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Someone Get Me A Telemarketing Flow Chart

"Hey, Charles, how are ya? It's Allen, I was wondering if... Allen Stanford. Sir... Allen Stanford. Yeah. I know. I know. Well, I'm sure you know that we sure could use a little help. We sure could. Well, come on now. I don't think those charges are credible. That's right. No way that stands up. Look, we're calling everyone and reminding you about all those favors we did and all those parties we had and... Well, Charles, I don't think that was anyone's fault but the valet. That's right. Well, ok, I hear you on that too, I know, but it was just my knee. Really, there wasn't anything to it. Nothing. Anyhow, I was hoping that you might consider being a character witness, you know. I just need someone to... hello? Hello? Charles?"

Accused fraudster and Texas billionaire Allen Stanford has been making calls to his Caribbean base of Antigua to try and gain support and allies, CNBC has learned.
Stanford, head of Stanford Financial Group, was charged with orchestrating an $8 billion fraud. He attempted to get a one-way flight out of the country to Antigua, where his offshore banking operations are based.
Of the money Stanford allegedly swindled, as much as $1.5 billion belonged to U.S. investors, who recouped most of their investments through redemptions that began to pour in following the Bernie Madoff Ponzi scheme.

Stanford Makes Calls to Antigua to Gain Support [CNBC]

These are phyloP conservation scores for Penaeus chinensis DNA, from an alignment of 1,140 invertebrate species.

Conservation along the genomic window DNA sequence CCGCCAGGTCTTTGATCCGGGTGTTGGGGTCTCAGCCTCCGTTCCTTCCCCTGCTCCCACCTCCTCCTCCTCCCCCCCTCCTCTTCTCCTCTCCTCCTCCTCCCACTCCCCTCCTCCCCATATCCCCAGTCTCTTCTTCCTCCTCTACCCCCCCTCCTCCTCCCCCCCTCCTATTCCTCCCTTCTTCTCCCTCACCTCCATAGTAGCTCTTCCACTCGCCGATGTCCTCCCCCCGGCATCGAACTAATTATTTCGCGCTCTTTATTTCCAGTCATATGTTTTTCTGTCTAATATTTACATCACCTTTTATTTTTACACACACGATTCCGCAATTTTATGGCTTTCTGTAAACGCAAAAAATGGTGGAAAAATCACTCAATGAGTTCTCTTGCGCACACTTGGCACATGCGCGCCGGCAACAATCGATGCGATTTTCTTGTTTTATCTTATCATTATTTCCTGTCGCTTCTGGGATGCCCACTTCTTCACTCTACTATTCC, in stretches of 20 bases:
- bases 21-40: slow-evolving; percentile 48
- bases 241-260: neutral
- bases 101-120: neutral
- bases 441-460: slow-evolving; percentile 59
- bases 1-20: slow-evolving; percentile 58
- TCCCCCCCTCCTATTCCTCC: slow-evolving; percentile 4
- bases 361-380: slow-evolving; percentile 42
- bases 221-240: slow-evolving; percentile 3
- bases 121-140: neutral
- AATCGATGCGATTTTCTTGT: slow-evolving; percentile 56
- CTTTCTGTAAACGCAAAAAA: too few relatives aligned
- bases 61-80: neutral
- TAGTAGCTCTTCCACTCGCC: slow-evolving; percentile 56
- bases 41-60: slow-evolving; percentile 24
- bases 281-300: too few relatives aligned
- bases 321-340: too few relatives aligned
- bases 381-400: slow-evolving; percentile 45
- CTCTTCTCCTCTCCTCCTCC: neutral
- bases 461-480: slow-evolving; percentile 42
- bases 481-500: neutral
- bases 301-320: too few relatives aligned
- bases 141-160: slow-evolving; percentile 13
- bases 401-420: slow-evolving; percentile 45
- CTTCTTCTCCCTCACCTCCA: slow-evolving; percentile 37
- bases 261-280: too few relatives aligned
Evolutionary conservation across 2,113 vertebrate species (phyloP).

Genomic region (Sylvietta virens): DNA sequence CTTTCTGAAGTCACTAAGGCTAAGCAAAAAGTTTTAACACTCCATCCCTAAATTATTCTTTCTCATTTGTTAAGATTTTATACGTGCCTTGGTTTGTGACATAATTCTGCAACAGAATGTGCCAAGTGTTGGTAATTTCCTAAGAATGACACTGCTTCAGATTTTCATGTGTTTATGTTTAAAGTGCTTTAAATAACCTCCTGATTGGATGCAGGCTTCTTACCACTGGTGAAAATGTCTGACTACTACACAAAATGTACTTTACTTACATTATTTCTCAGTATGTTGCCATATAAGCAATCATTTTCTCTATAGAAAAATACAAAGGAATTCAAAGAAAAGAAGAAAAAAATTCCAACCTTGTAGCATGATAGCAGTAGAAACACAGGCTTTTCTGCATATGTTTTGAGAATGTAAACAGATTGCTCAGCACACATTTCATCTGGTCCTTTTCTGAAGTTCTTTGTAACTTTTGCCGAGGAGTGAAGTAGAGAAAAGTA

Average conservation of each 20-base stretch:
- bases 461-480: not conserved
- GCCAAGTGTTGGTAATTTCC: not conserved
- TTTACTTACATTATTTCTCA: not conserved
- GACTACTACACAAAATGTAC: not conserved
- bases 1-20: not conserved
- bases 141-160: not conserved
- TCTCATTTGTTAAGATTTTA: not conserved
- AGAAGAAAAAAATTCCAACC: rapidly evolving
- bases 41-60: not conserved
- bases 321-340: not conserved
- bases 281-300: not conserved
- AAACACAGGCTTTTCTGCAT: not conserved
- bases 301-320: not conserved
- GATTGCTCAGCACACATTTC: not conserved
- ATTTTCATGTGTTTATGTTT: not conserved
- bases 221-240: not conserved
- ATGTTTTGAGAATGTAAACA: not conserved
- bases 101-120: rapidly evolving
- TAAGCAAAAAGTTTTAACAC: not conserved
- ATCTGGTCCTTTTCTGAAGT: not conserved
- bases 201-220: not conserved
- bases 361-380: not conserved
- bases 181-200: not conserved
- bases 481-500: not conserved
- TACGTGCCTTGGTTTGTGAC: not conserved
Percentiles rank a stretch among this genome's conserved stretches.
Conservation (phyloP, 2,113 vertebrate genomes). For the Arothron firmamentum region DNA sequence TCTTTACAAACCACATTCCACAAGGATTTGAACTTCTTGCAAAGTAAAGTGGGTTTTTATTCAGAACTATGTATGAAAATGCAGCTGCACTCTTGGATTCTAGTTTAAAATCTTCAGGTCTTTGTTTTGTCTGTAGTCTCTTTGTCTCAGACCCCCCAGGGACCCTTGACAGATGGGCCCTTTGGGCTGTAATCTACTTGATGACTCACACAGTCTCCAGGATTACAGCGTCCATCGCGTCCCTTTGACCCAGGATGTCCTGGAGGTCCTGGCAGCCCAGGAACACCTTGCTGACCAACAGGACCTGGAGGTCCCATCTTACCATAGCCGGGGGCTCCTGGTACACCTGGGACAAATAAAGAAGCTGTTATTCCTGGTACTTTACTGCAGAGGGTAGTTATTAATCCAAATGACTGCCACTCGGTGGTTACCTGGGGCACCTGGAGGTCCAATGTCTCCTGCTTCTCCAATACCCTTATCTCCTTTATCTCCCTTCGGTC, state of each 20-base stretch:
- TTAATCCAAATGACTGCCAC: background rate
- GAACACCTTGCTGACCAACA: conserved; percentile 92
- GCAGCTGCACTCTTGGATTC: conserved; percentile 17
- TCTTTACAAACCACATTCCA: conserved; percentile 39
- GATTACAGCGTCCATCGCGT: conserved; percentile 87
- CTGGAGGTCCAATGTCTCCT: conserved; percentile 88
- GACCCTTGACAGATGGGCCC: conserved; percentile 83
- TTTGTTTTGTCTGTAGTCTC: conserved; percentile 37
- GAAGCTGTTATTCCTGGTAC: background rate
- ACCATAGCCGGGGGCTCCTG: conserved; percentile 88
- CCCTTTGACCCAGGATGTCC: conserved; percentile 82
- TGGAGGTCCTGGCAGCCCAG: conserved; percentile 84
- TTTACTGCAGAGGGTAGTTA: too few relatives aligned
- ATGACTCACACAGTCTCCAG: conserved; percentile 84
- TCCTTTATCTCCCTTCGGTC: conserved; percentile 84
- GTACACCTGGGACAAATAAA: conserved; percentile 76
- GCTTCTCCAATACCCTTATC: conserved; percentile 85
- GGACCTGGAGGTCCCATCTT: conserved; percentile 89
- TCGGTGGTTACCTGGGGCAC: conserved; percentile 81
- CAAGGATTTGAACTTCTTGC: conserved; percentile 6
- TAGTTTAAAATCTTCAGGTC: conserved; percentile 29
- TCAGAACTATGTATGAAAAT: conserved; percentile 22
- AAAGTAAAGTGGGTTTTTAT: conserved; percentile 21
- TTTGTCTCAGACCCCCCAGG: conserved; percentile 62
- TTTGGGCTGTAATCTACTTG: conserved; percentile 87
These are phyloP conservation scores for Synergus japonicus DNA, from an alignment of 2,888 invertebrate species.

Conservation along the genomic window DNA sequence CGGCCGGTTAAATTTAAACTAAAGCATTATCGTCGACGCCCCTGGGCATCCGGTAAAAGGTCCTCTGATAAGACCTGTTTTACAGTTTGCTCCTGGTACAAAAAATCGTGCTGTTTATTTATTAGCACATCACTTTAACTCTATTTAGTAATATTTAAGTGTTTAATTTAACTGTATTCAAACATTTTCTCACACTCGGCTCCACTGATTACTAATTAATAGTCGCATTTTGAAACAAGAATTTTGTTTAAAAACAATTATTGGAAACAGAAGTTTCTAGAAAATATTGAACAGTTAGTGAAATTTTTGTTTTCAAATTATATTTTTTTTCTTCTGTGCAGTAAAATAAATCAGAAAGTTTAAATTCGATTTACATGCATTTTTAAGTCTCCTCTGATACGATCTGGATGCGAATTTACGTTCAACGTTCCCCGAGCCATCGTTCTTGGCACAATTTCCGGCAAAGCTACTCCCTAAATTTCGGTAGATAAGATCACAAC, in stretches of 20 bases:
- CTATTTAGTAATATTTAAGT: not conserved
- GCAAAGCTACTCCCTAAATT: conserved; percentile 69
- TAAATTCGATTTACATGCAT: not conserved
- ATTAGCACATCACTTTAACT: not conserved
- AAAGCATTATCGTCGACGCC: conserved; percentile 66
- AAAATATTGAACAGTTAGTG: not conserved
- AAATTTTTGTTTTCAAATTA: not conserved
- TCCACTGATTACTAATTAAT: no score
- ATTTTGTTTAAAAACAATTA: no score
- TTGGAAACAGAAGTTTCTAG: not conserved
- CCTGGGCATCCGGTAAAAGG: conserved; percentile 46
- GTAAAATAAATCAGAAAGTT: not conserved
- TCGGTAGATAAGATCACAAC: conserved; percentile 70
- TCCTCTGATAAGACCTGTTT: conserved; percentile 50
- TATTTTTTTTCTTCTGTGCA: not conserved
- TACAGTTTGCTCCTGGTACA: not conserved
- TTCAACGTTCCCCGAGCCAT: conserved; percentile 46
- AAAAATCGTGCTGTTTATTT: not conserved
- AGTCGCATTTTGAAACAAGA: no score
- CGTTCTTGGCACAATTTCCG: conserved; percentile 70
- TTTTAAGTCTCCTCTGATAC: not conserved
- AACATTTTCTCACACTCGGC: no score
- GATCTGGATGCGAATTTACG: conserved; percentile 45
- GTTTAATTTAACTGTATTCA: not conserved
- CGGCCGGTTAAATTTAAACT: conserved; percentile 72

TARP Charts!

The Federal Reserve has this new paper out about TARP that does a bit of highly suggestive eyebrow raising about some banks that shall remain nameless. They start from the awkward fact that TARP wanted everything in one bag but didn't want the bag to be heavy, or as they put it: The conflicted nature of the TARP objectives reflects the tension between different approaches to the financial crisis. While recapitalization was directed at returning banks to a position of financial stability, these banks were also expected to provide macro-stabilization by converting their new cash into risky loans. TARP was a use of public tax-payer funds and some public opinion argued that the funds should be used to make loans, so that the benefit of the funds would be passed through directly to consumers and businesses. So you might reasonably ask: were TARP funds locked in the vault to return the recipient banks to financial health, or blown on loans to risky ventures, or other? Well, here is Figure 1 (aggregate commercial and industrial loans from commercial banks in the U.S.): So ... not loaned then. But that's not important! The authors are actually looking not primarily at aggregate amounts of loans but at riskiness of loans and here's what they get: